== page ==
Know the ins & outs of taking care of your project's materials

Wood is one of nature’s most amazing materials. It’s attractive, warm and strong, and it comes in an amazing array of natural patterns. To protect that natural look, architectural wood door manufacturers make significant efforts to harvest wood without damaging the source material. They mill it to capture the desired grain and pattern and then kiln-dry it to an appropriate average moisture content.

But once it’s on the jobsite, it’s the contractor’s responsibility to help maintain that factory finish by taking the proper steps to store and handle these products accordingly.

Today’s jobsites operate more efficiently than ever, with material delivered just in time for installation, leaving little time for wood products to acclimate to on-site conditions. To preserve wood doors in the same factory conditions in which they arrived, contractors need to ensure the jobsite or the staging area is at the right humidity and temperature.

Contractors should consider allocating enough time to provide the optimal environment for architectural wood doors to adjust so they can maintain the necessary moisture levels. Not doing so may cause the materials to warp, bow or twist, all undesired outcomes which could be be detrimental to a project schedule, especially if replacement doors must be ordered.

To prevent dimensional irregularities, the Window & Door Manufacturers Association (WDMA) recommends project managers and jobsite superintendents plan accordingly to maintain the optimal moisture conditions of the wood door panels from the time they are delivered to the time they are installed. Drastic changes in moisture levels can have disastrous effects on architectural wood doors.

Wood is a hygroscopic material, meaning that it can be influenced by changes in the surrounding environment’s moisture level. When an architectural wood door receives too much moisture, swelling can occur in the panel by the opening of outer edges of miter joints. If moisture levels are too dry, the wood can shrink and contract at the inner edges, pulling the joints away from one another.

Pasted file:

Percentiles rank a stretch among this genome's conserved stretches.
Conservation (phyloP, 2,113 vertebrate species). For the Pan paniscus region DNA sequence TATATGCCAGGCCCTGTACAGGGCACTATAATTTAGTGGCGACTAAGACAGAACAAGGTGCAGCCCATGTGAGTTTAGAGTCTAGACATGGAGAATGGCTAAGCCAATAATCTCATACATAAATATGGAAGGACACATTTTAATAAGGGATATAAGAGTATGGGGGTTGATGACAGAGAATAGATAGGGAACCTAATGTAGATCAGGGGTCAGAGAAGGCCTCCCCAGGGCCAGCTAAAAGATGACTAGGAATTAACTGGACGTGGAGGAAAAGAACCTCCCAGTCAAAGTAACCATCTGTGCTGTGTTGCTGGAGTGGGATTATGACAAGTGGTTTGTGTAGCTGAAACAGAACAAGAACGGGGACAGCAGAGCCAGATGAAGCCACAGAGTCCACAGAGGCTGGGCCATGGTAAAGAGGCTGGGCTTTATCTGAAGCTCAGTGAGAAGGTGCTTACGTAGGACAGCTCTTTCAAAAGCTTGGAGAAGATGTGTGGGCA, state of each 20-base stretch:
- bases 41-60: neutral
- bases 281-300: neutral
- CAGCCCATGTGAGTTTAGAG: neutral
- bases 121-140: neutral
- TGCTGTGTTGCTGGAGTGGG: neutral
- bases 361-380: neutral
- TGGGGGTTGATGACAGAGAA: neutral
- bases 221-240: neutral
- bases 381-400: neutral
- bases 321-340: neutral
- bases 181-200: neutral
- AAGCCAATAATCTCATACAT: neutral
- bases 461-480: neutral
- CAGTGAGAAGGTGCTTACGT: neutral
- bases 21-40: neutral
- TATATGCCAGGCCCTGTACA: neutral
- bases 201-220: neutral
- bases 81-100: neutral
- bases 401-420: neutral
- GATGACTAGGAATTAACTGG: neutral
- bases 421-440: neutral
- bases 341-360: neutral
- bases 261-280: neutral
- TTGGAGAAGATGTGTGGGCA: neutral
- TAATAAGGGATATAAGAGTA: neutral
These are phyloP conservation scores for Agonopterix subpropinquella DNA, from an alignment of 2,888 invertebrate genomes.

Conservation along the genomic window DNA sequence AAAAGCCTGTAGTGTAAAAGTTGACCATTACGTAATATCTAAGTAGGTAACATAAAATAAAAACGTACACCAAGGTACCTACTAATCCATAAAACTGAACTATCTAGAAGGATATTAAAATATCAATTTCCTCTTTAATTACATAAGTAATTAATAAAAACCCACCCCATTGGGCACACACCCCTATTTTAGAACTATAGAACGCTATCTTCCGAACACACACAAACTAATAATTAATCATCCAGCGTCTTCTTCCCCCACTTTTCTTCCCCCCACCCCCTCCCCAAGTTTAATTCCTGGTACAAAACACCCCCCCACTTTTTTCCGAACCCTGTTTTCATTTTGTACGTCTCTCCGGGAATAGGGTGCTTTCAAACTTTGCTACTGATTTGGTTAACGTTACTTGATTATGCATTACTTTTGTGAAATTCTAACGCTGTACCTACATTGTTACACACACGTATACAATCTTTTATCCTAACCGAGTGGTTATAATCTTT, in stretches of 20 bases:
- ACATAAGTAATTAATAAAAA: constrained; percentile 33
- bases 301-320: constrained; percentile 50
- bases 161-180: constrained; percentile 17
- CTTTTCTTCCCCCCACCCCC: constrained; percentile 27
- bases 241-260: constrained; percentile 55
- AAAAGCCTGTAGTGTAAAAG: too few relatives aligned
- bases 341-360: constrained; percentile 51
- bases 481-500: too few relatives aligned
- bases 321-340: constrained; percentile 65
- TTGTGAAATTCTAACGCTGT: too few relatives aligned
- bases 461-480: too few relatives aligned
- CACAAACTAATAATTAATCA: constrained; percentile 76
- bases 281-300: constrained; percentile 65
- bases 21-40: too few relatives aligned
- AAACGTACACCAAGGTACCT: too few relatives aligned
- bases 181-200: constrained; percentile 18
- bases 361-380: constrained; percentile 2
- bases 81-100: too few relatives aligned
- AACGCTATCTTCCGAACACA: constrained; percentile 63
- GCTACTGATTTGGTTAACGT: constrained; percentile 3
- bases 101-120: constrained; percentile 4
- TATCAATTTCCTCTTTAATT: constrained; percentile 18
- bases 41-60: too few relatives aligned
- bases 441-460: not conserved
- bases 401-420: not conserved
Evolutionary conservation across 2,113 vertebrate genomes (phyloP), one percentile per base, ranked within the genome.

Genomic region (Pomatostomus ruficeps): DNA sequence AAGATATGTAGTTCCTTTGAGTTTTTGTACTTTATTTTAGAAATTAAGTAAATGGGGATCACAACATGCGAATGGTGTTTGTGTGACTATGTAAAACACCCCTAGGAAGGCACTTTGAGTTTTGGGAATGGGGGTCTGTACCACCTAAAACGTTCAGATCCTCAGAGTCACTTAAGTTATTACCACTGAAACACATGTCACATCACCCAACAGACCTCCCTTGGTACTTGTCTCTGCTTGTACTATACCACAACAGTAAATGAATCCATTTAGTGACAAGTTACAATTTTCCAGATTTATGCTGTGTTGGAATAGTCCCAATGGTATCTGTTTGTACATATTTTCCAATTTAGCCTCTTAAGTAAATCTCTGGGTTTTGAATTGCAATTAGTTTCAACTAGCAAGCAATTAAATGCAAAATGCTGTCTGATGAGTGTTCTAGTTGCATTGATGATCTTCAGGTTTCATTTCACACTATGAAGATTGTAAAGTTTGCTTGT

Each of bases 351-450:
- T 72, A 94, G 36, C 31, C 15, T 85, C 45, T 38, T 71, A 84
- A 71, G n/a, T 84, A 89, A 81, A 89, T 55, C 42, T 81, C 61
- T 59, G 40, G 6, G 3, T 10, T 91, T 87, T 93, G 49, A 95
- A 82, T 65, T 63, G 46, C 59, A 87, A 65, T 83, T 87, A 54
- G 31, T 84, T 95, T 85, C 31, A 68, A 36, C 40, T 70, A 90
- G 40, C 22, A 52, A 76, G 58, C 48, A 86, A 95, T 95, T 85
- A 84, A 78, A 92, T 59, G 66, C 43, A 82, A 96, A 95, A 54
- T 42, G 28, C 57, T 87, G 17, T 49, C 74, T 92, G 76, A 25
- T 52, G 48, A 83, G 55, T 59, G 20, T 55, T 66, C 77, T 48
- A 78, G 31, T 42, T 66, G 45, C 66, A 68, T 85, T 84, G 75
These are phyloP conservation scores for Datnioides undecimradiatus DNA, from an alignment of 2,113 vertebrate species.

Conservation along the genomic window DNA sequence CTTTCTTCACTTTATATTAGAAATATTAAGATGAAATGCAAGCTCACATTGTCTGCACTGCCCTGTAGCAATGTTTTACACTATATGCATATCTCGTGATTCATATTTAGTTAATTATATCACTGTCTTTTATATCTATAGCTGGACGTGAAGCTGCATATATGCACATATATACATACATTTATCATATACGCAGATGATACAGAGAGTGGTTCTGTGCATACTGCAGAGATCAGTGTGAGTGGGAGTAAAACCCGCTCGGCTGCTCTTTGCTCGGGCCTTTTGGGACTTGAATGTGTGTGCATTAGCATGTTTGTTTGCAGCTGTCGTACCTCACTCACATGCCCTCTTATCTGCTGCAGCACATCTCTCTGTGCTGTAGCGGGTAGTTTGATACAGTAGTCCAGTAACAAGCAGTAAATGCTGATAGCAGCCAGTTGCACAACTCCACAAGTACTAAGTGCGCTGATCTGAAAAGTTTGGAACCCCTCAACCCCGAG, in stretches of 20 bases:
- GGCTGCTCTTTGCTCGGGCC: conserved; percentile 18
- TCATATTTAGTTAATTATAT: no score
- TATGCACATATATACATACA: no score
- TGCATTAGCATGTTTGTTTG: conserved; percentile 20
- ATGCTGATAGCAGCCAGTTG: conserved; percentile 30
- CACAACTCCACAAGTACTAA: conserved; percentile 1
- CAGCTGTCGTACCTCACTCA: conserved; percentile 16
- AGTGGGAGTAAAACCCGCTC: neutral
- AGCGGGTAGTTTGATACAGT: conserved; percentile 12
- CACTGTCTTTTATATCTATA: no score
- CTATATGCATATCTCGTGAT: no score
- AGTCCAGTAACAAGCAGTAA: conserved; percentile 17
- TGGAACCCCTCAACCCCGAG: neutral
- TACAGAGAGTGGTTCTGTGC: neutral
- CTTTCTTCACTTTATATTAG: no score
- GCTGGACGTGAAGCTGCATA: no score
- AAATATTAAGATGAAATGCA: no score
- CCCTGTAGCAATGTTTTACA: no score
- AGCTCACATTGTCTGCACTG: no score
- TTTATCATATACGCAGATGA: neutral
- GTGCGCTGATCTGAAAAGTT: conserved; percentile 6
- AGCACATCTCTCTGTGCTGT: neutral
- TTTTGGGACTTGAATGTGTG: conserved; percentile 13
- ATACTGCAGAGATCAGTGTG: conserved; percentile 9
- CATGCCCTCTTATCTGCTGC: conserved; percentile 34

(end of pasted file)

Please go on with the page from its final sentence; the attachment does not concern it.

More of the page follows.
Some manufacturers have programs in place to verify the moisture content of the panel at the time of shipment, record it in the factory paperwork, and save it in the job file. Once wood panels arrive at the jobsite, the WDMA recommends that general contractors store doors in areas where they will not be exposed to physical damage or excessive levels of moisture or fluctuating temperature changes. One of the biggest mistakes architectural door manufacturers see in the field is contractors taking shipments too early and not storing doors in climate-controlled areas. Contractors can and should avoid improper storage and jobsite handling at all costs.

Contractors should follow these guidelines when it comes to the proper storage and handling of interior architectural wood doors:

  1. Store doors flat on a level surface in a dry, well-ventilated building. Do not put doors in direct contact with water and keep them at least four inches off the floor to avoid contact with condensation.
  2. Use cross supports under door panels and place protective coverings under the bottom door and over the top. Select a covering material that will protect doors from contact with dirt, water and abuse, while allowing air to circulate under and around the stack.
  3. Avoid placing doors in areas with direct sunlight. Certain varieties of wood, such as cherry, mahogany, walnut and teak, are susceptible to discoloration when exposed to sunlight or even some forms of artificial light, particularly when they are not factory-finished.
  4. Do not store doors in buildings with uncontrolled temperature or humidity. The optimal climate-controlled condition for storing wood doors are storage facilities that can maintain 25% to 55% relative humidity and temperature of 50 degrees to 90 degrees Fahrenheit.
  5. Avoid installing architectural wood doors in buildings where there is wet plaster or cement work underway. When these wet materials dry out, they can elevate the building’s moisture levels and wood doors can absorb that excess moisture.
  6. The best time to install architectural wood doors is after a building is watertight and the heating, ventilation and air conditioning systems are operating and balanced. Maintaining the moisture levels throughout the construction process is critical as contractors are responsible for any dimensional changes in the wood product once the doors are delivered to the site.

By following these simple steps to avoid the common mistakes at unprepared jobsites, contractors can have the utmost confident that the wood doors will look just as good as the manufacturers intended, while easing installation worries along the way.